“No one has ever given that promise to the citizens of Bosnia and Herzegovina,” says Hadzikadic. “I asked them to vote and take an oath on that this is how ‘we’ will behave. That any member of the movement or any member of the Platform, who will assume an offer or be elected into any governing in the country – they understood and embraced the idea that this is who we are and who they are. This was a very proud moment for me, very moving.”

In its move towards democracy, the Platform also established two positions for gender balance on the governing board. If there are currently more men than women, then two women would be elected and vice versa. It was also voted on and approved that there will be youth representatives on the governing board moving forward. Hadzikadic was also very impressed with the quality of candidates – those selected at the local level or those picked by the human resources team within the Platform.

“They were mostly young, eloquent, and made up of those who currently reside in the country, as well as the disapora,” says Hadzikadic. “It was a ‘wow moment’ for me to see them gathered on the stage, that the Platform was able to attract people such as this. They all had noticed something different, a change, and wanted to be a part of it. They want to take on the message of the Platform, taking the flag and running with it and carrying it.”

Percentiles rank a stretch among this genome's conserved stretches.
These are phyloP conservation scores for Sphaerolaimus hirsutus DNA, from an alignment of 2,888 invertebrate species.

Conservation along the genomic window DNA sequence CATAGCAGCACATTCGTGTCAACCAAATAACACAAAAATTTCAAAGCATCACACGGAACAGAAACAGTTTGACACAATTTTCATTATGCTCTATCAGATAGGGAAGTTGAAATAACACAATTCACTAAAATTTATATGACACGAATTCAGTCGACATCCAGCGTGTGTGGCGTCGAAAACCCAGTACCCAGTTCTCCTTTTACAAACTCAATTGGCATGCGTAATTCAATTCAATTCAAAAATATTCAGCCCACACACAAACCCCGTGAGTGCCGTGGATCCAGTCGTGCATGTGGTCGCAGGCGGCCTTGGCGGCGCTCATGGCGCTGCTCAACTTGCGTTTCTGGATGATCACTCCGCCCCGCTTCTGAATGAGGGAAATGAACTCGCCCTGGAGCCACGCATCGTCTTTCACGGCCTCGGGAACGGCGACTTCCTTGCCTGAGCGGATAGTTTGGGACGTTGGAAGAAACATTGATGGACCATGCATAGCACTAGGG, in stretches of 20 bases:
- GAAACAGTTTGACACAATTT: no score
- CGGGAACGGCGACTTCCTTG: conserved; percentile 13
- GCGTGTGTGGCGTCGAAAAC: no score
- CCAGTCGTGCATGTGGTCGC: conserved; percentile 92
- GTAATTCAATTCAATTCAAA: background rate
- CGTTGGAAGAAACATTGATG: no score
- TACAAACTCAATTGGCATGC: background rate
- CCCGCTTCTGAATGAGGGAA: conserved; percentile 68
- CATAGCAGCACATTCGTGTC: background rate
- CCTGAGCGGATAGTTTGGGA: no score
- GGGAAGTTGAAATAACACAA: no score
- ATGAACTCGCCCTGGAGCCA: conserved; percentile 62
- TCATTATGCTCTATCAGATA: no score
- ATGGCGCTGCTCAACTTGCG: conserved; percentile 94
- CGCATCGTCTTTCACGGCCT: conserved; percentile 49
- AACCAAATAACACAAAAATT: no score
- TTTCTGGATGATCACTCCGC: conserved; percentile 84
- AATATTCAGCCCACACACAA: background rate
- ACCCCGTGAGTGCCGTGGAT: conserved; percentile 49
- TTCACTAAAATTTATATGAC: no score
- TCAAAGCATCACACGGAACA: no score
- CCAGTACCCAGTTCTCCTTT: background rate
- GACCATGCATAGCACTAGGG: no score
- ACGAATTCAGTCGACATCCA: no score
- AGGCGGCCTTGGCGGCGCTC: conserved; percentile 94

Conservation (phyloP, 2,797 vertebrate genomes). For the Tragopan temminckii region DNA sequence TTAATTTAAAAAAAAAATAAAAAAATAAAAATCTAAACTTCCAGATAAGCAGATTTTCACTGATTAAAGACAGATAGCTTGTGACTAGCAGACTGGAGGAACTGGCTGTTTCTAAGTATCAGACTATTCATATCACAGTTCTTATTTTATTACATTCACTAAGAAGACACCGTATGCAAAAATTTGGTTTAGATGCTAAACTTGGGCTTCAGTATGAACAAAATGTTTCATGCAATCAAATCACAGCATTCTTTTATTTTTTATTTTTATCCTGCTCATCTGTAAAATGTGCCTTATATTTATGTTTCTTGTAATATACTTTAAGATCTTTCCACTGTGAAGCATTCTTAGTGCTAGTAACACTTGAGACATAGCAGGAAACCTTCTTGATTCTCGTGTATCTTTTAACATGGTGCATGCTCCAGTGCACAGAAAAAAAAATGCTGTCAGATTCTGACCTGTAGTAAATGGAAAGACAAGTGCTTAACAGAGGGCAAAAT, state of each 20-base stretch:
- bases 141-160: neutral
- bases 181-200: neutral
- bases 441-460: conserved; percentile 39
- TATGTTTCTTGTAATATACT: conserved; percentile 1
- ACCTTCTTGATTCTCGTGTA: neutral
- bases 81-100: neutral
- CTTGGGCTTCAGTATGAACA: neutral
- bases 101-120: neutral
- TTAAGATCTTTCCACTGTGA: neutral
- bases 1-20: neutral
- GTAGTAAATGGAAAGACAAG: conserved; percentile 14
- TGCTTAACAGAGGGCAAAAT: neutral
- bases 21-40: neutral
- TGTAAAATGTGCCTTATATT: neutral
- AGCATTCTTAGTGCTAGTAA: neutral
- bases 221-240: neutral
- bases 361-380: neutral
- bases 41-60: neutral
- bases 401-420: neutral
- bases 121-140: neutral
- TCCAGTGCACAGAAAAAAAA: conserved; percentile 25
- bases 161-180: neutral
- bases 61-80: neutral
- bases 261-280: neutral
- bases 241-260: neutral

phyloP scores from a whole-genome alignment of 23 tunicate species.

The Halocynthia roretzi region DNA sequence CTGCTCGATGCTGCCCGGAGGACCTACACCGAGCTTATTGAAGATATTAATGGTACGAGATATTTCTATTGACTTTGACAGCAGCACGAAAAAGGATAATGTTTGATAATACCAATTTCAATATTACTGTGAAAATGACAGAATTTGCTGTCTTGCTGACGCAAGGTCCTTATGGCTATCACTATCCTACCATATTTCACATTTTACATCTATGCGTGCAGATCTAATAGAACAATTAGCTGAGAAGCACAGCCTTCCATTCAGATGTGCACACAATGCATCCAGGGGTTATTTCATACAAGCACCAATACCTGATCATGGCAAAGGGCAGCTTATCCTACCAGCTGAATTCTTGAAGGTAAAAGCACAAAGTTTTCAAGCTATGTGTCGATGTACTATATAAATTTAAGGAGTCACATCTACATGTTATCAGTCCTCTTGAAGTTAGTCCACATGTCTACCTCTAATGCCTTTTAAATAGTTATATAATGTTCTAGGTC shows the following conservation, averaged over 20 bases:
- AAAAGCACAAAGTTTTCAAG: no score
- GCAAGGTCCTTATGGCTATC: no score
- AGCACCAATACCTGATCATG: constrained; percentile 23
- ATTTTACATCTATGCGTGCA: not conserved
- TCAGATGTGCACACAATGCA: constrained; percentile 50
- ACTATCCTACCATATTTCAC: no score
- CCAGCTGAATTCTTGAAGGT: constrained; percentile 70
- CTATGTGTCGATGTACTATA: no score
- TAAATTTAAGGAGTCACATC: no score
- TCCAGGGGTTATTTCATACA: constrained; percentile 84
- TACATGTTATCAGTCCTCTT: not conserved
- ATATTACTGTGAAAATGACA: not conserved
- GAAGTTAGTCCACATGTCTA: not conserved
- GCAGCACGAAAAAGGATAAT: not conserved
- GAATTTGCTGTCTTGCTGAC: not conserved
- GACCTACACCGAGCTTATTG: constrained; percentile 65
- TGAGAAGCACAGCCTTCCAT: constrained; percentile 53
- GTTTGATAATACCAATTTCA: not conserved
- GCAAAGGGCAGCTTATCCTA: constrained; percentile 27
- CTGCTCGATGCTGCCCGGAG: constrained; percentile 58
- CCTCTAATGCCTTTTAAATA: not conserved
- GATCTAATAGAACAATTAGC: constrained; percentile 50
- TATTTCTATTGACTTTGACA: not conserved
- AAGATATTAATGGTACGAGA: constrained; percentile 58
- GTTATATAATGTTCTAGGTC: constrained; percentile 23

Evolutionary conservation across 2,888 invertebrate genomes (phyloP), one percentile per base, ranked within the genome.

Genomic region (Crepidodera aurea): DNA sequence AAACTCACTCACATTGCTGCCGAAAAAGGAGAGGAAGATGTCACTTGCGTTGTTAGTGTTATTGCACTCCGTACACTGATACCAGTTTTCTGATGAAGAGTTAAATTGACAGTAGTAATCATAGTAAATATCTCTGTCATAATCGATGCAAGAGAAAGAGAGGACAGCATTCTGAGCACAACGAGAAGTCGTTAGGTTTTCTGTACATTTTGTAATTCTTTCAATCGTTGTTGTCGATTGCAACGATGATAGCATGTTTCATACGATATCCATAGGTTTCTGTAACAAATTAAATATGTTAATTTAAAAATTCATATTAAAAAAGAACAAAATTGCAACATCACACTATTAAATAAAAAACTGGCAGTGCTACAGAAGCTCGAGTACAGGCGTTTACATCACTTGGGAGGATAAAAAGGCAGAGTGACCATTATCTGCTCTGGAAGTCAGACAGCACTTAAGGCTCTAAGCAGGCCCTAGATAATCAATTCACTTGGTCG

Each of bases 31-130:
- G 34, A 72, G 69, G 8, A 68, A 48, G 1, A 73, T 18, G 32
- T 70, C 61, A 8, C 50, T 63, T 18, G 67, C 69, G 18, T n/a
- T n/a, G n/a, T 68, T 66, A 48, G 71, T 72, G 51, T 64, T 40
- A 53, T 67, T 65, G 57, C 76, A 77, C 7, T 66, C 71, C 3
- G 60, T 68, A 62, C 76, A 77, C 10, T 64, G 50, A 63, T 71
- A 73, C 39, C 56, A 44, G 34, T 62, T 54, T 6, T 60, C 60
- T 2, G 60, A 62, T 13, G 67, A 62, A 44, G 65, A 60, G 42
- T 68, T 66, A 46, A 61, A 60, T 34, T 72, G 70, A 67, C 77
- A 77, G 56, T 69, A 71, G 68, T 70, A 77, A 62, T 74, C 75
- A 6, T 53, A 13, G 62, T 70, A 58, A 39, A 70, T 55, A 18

It truly was an emotional day for Hadzikadic. For the first time, he says, “it just wasn’t about Mirsad anymore.” He realised it was now a large group of people who believe in something and at this moment in time that the platform had really assumed and grown enough to represent a powerful force. As the entire gathering began to sing the Platform anthem over and over, Hadzikadic found himself moved to tears.

“It was at that moment that I could see the tears follow in my eyes,” says Hadzikadic. “To realise this is something really big and we were able to fill the largest ensue in Banja Luka with people from all over the world who paid their own money to just be there. I then realized this is much bigger than I ever thought it was going to be. More profound and more stable in terms of long-term growth and that it was not about me anymore. It is now a system, a movement with a set of ideas that will live. It was so beautiful to realise you are disappearing, that it is no longer about you, but something larger than you.”

The next challenge for the Platform will be local elections, scheduled in October 2020. The Platform is hoping to secure at least three mayorships and as many municipality council seats as possible, as it strives to establish itself as a key player moving forward towards the presidential elections in 2022.

About the author

Clark Curtis

Clark Curtis

Clark Curtis is a former director of communications at the College of Computing and Informatics at UNC Charlotte.